Tags: trump | putin | nato | ukraine | baltics

Opinion: Positive Trump-Putin Relationship Will Lead to Safer World

Image: Opinion: Positive Trump-Putin Relationship Will Lead to Safer World

President-elect Donald Trump at Trump Tower, January 9, 2017, in New York City. (Drew Angerer/Getty Images)

By    |   Friday, 13 Jan 2017 03:01 PM

Since the election the news has been swarming with "breaking news bulletins" about every comment or tweet made by President-elect Donald Trump, especially as they may relate to Russian President Vladimir Putin, DNI, CIA, or FBI intelligence reports, hacking, and any other subject the mainstream media can conjure up to cast a negative light on Trump or Putin. It is not too difficult when watching Director of National Intelligence James Clapper with the upside down smile testify before Congress that one is watching Star Wars character Jabba the Hutt — known as one of the galaxy's most powerful gangsters with influence in both politics and the criminal underworld.

The disgruntled cultural elitist Meryl Streep's tirade on national TV was a blatant effort to delegitimize the November 2016 election. Trump hit back hard against Streep's comments and of course the mainstream media found Trump guilty of overreaction. The crowds nodded their heads in approval of Streep's comments and shrieked when Trump countered with his now famous "she's overrated anyway."

A significant effort has been made by the press to place a negative slant on any proposal by Trump to meet with Putin following the inauguration. Trump and Putin have spoken by phone and have agreed to a meeting but no date has been set.

How and why have US relations with Russia deteriorated to this point of intense acrimony? Whose fault is it? Are things really that bad? Can Trump and Putin work together harmoniously without the interference and hindrance of the mainstream media or the acrimonious sniping from politicians like Senators John McCain and Lindsey Graham?

In order to understand the current relationship between Russia and the U.S., it is imperative to understand NATO and its expanding presence in Eastern Europe and the Baltics. The primary bone of contention between the U.S. and Russia has been festering for some years. This is the decision by U.S. and NATO to extend NATO membership to nations located close to or directly on the Russian border. Russia contends understandings were made following the demise of the former Soviet Union in 1991 that NATO would refrain from an expansion toward Russian borders. In 1991, the Russian equivalent to NATO called the Warsaw Pact was dissolved and Warsaw Pact troops that had formerly occupied Eastern Europe were withdrawn.

In 1991, there were 12 member states in NATO. Then in 1999 NATO added Poland, Hungary, and the Czech Republic. In 2002 and 2003, seven Central and Eastern European countries became NATO members, including Estonia, Latvia, Lithuania, Romania, Slovakia, Slovenia, and Bulgaria. In 2009, Albania and Croatia became members. Waiting in the wings now are Ukraine and Georgia. Russia has been extremely discontented with the steady expansion of NATO toward Russian borders and has made no secret of Russian uneasiness.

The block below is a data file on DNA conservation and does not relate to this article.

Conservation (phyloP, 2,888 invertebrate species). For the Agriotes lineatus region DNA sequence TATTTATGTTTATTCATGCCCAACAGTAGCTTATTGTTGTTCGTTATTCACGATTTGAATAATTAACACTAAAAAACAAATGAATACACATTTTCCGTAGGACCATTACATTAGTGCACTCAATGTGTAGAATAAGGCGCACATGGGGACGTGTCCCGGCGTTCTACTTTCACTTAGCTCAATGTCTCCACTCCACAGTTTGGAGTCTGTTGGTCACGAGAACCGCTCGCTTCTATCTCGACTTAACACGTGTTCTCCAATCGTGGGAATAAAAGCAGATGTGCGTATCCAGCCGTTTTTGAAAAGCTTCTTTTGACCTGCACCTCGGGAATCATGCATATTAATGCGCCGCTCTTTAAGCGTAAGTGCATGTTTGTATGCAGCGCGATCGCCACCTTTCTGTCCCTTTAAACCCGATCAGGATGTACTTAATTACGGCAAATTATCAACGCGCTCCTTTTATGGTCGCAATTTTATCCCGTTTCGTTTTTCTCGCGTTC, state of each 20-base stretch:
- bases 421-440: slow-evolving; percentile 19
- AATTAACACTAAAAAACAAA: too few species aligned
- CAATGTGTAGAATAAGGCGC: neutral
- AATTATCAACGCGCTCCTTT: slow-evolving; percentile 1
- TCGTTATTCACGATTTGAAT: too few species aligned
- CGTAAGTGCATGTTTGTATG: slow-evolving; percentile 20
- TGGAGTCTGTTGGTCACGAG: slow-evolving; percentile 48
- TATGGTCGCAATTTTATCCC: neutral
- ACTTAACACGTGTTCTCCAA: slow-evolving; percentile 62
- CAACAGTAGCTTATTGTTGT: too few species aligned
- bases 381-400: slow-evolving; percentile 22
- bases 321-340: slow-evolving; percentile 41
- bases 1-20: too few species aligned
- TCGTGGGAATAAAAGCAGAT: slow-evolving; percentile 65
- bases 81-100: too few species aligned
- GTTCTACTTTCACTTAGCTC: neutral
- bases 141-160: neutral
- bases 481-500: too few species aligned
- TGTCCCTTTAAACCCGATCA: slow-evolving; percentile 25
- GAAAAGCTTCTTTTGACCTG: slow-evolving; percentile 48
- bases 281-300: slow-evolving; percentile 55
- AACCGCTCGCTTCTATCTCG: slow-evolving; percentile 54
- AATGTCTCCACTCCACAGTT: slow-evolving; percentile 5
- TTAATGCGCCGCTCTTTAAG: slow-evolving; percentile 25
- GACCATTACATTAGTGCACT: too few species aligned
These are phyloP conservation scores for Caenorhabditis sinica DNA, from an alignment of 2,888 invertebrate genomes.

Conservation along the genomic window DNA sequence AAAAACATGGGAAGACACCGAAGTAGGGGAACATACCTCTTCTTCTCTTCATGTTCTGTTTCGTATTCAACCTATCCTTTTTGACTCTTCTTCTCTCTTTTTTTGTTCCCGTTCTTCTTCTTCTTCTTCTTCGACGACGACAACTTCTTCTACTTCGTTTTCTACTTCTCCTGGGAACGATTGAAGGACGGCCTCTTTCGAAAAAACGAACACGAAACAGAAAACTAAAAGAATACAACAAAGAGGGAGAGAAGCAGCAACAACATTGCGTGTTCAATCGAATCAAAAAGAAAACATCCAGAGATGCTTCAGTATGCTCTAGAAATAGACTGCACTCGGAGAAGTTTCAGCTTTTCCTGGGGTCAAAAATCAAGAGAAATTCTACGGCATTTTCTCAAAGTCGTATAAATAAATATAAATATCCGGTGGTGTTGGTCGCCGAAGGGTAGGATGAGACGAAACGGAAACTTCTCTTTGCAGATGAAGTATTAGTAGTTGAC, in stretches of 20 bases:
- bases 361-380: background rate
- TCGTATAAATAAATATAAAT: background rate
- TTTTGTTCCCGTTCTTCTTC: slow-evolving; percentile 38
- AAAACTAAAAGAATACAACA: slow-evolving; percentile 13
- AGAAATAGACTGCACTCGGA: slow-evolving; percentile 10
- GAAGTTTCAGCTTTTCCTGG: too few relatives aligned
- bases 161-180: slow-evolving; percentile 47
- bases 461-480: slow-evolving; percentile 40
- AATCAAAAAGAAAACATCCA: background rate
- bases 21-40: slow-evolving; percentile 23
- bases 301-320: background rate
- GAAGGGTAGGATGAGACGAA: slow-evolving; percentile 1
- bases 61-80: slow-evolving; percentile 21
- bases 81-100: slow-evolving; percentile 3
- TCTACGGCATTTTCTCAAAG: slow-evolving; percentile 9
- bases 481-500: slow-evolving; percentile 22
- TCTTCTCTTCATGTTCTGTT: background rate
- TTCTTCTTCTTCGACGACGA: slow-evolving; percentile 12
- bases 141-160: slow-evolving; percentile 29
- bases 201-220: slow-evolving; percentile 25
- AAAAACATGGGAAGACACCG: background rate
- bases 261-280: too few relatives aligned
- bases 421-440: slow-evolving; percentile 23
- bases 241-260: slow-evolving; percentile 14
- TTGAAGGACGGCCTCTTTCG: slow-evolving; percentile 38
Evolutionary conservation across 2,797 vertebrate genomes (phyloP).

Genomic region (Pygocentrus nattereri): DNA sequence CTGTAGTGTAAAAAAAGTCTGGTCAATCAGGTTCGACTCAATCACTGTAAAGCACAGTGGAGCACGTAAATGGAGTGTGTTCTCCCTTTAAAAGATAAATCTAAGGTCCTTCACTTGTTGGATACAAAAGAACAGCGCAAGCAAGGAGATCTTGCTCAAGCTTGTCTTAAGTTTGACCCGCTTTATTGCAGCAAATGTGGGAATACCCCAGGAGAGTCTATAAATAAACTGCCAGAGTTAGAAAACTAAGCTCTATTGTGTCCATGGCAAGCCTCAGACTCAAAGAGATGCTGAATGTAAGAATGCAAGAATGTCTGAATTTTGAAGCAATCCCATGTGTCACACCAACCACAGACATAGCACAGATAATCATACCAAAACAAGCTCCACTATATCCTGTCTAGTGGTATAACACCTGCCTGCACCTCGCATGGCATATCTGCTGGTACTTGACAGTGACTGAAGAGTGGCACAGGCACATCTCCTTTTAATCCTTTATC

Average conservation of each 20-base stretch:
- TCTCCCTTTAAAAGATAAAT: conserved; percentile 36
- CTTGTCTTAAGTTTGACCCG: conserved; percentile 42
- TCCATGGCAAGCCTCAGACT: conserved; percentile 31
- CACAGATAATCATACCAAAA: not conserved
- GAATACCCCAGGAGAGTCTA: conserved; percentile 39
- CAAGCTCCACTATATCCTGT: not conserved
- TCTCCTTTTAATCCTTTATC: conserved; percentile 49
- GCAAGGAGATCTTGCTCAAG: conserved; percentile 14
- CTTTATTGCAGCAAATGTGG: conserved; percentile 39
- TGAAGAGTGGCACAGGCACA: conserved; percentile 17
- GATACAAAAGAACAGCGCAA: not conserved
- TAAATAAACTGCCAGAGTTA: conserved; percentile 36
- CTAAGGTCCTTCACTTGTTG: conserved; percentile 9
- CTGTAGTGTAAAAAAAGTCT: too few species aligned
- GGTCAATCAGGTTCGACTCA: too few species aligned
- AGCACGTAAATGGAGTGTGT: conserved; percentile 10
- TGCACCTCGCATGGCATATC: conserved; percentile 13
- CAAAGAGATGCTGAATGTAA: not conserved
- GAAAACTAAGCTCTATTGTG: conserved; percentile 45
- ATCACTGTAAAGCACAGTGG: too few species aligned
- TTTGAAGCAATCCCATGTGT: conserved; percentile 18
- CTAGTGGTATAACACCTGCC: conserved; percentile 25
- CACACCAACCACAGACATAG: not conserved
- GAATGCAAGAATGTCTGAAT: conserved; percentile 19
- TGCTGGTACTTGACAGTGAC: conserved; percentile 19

During the past three years, NATO considerably built up military forces in the Baltic states. On January 4, 2017, outgoing U.S. President Barrack Obama added significant fuel to Russian angst by ordering 3,500 U.S. special forces to Lithuania as a "deterrence against Putin aggressiveness." In addition to the troops Obama sent hundreds of tanks and armored vehicles to the Baltics as well. The beguiling name of Obama's parting gift of military muscle and peace to Europe is Operation Atlantic Resolve. Many believe the aforementioned 11th hour military build-up in the Baltics ordered by Obama was to forestall any effort by President Trump to improve bilateral relations with Russia. Clearly, Obama has not been sensitive to Russia's concerns about NATO troops on Russia's border. However if the shoe were on the other foot and Russia had an equivalent number of troops and military hardware stationed on the Mexican or Canadian border the American people and president would be howling bloody murder.

The Pentagon announced on January 12, 2017, the official U.S. strategy toward Russia is no longer a policy of "deterrence" but has now morphed into a policy of "containment." However the question must be asked and eventually answered by Trump and his newly appointed advisors whether the Obama troop deployment will bring the world closer to peace or closer to war.

Obama's record for making peace in the world is questionable. Jonathon Ernst of Reuters wrote that "Obama's farewell tears are an insult. His record is soaked in blood."

Soon it will be Mr Trump's responsibility to unite Americans behind policies that will bring peace and prosperity to all Americans. I strongly believe in order to achieve this mandate Trump and Putin must develop a clear and concise channel of communication. Discussions regarding NATO, Syria, Ukraine, Crimea and sanctions are critical, to mention a few. I wish our leaders well.

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A significant effort has been made by the press to place a negative slant on any proposal by Trump to meet with Putin following the inauguration. Trump and Putin have spoken by phone and have agreed to a meeting but no date has been set.
trump, putin, nato, ukraine, baltics
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2017-01-13
Friday, 13 Jan 2017 03:01 PM
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